Maun, Botswana

Thursday 1 September – Friday 2 September

I’ve wanted to go to Maun for months having never been there before, but getting there would be a problem; flights are in excess of R3500, and driving wouldn’t be much cheaper. I tried to save as much money as possible, but I was struggling. But then things changed.

A charter came up, and there was an open seat. When I first heard about it, I refused to get my hopes up; we first had to make sure that I would be able to go with, and flights like these often get cancelled at the last minute. A few days before the flight we (my dad, who would be flying, and I) received confirmation that the flight was still on, and that I was going with, but it was only the day before the flight that I started getting excited.

Waiting for a 737 to take off at Cape Town

We would only be in Maun for one night, so all that was required was a change of clothes. Which is probably a good thing; we wanted to keep the weight down so that we could carry enough fuel to make the trip in one (3 hour) leg.

We took off from Cape Town on (a somewhat chilly and cloudy) Thursday morning. It wasn’t long before the lush green mountains of the Western Cape gave way to harsher, drier terrain. The landscape became flatter and flatter, and every time I looked out the window, it had changed.

Sand as far as the eye can see

Rocky. Dunes. Almost completely flat with salt pans. The Orange River. Sand with some bushes. Sand with some grass. A bit of water here and there. And then... Maun. After over 2 hours of looking at sand, I saw the Thamalakane River, and after searching a bit, I realised that the dry, barren area I was looking at is Maun.

Welcome to Maun

I knew it would be dry, but I didn’t realise how much of a desert it is; one only really sees the photos of the lush green Delta. We were instructed to join on right base for runway 08. We found the ATC’s (air traffic controllers) in Botswana to be very good, once you figure out what they’re saying; they talk really fast.

Maun International is expanding, and they’re in the process of building a new runway. The ramp was packed with C206’s, C208’s, C207’s, Airvans, ATR’s, and even a DC-3. Here’s this little airport buzzing with arrivals and departures (it’s much busier than Cape Town), and it’s in the middle of nowhere. Weird.

Apart from the sand, the other thing I noticed once we landed was how hot it is (the heat hit us as soon as we descended to join for landing). It was probably around 30degC, and that’s quite normal for winter! From chilly 18deg weather in beautiful green Cape Town, to this... that’s not what I saw in the photos!

But I soon forgot about the heat and instead focused on the arrivals and departures. At least 5 Caravans departed in the space of 5 minutes. I’ve never seen so many Caravans in one place before!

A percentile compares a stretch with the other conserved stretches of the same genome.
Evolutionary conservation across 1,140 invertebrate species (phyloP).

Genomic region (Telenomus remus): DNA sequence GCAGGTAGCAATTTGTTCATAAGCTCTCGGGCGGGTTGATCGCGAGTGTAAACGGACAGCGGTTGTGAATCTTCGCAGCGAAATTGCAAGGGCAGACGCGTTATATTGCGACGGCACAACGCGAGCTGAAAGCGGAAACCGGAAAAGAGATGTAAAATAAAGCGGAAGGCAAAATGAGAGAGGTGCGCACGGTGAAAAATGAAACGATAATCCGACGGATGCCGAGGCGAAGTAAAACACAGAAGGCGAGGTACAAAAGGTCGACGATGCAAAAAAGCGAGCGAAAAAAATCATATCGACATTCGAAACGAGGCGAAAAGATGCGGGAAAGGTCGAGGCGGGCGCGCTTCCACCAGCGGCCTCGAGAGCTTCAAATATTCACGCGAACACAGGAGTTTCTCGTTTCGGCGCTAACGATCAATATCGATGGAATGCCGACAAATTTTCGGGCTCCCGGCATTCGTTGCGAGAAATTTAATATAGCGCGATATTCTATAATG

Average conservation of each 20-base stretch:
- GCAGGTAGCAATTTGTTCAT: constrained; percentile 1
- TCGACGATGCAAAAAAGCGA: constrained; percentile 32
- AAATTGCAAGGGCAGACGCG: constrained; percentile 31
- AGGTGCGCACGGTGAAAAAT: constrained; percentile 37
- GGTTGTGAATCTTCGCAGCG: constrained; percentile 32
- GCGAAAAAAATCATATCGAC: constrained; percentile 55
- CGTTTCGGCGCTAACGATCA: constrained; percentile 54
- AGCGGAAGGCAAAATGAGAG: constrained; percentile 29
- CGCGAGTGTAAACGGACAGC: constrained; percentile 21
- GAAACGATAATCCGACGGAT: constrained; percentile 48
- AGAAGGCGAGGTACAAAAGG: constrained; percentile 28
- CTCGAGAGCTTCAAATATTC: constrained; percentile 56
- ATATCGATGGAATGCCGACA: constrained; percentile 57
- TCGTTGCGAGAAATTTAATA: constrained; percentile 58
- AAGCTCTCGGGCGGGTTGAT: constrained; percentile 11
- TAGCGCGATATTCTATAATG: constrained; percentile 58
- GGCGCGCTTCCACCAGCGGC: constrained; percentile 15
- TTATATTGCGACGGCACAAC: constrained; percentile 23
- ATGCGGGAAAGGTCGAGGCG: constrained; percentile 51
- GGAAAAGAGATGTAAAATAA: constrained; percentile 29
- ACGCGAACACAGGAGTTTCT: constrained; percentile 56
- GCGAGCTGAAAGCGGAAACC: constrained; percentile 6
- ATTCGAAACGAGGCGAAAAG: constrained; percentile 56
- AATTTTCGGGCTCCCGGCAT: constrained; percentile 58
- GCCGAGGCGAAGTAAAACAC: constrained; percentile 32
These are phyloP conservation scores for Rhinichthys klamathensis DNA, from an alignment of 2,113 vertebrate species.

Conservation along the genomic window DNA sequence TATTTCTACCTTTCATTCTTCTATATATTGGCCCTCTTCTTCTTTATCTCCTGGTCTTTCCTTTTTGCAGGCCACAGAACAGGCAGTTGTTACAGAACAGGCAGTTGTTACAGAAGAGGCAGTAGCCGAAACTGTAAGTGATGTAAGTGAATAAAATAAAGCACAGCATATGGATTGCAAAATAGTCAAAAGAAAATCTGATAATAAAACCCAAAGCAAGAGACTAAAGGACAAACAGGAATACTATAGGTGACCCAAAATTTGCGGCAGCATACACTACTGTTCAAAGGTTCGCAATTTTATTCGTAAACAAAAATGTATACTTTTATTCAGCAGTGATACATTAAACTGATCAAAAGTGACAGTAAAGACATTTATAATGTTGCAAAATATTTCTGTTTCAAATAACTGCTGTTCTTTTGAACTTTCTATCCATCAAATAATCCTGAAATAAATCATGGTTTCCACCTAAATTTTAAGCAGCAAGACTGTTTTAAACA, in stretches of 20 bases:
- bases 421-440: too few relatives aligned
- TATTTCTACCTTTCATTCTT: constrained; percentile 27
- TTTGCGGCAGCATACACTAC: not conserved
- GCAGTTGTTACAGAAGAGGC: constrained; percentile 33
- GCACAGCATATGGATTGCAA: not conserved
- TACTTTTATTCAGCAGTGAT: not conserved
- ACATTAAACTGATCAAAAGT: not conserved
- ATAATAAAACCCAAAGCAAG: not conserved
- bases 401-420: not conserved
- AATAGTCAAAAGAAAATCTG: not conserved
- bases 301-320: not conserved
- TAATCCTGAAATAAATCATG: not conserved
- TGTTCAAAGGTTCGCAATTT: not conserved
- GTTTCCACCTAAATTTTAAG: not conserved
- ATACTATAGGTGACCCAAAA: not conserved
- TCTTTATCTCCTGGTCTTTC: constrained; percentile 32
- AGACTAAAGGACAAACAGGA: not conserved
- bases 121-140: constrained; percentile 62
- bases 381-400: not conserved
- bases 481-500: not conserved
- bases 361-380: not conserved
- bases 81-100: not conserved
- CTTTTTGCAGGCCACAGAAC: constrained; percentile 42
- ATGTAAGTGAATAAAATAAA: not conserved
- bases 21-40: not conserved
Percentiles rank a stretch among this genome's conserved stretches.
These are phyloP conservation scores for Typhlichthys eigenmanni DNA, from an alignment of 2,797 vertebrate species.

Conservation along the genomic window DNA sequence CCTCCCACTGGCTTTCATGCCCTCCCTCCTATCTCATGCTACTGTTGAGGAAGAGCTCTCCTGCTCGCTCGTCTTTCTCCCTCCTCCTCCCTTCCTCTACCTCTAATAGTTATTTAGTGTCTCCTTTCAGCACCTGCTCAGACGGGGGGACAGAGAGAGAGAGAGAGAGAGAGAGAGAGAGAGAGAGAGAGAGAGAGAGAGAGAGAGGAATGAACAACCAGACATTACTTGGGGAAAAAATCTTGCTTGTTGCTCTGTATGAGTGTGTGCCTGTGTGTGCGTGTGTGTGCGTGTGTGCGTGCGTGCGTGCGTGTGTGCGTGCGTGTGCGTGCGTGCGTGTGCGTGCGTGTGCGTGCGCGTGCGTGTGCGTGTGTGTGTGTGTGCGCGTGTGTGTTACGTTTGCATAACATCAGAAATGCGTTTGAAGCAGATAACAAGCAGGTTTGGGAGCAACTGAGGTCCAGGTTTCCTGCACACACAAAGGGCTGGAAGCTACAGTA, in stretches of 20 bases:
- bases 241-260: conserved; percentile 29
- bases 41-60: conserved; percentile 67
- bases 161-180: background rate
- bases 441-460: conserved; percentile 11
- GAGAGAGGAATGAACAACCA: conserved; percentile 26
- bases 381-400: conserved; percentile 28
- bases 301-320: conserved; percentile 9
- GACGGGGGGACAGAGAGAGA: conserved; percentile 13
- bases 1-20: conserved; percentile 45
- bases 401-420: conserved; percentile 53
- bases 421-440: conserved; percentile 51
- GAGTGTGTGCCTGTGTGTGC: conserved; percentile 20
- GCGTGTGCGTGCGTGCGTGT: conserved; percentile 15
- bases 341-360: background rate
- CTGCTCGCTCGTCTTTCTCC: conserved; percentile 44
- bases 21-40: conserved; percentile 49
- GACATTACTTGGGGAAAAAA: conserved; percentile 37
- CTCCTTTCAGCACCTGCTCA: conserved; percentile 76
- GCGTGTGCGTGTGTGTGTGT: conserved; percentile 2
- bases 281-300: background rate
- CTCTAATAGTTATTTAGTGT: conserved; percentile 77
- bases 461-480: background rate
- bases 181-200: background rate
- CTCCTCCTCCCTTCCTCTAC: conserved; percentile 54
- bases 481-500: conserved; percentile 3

After tucking the plane in for the night we cleared customs and immigration (which was a lot less painful than in Cape Town). There were several reasons why I went on this trip, 1.) To gain experience on the Cessna Mustang, 2.) To complete my first international flight, 3.) To see what Maun is like, 4.) Do look (beg) for work.

So after finding out where the offices of the various charter companies are, I set out with a stack of CV’s, a smile on my face, and what was once a very nice, crisp, clean shirt, which after a 3hr flight and about 45minutes on the ground in Maun, was now crinkled and sweaty.

There are 7 charter companies in Maun; Wilderness Air, Safari Air, Mack Air, Kavango Air, Moremi Air, Delta Air, and Major Blue Air (the new kids on the block). Their offices are located within 400m of each other, which is rather convenient when you’re running up and down between them (most of the chief pilot’s were out to lunch, so I had to keep going back and forth between the companies in the hopes that I might catch them before they go fly).

These guys are used to low-time pilots asking for work, so I’m sure they weren’t surprised to see me (but I think I stood out in my white shirt and black pants with smart shoes; everyone wears shorts and plakkies around there).

For those of you that are hoping to find work there, here’s what I was told:
Botswana isn’t issuing work permits. There are a number of locals that are looking for flying jobs, so the rest of us must wait. Hopefully things will come right in the next few months.

Working conditions can be tough. Most companies require a minimum of 250hrs, but 500hrs is preferable (obviously), and they also don’t want people that are too young or too old.

An Instructor’s Rating and experience as an Instructor might give you an advantage.

“We aren’t hiring now, try in December.”

So it’s looking quite bleak, but at least I’ve met the chief pilots (all of which are very friendly and helpful) and they’ve seen me. Now it’s a case of bugging them with updated CV’s. Bring it on!

It was after 5pm when we left the airport and made our way to where we would be staying. Maun is very much like Oranjemund, only bigger and they have a Nando's and Wimpy. The streets are lined with sand, the buildings are small and weathered, and the people are friendly. I imagine that life in Maun is very simple.

There are more donkeys roaming the streets than there are dogs. Grass is almost non-existent, and when you do find some, it’s yellow and straw-like. But the river banks are flooded; fences and signs are almost completely underwater. It’s quite a stark contrast.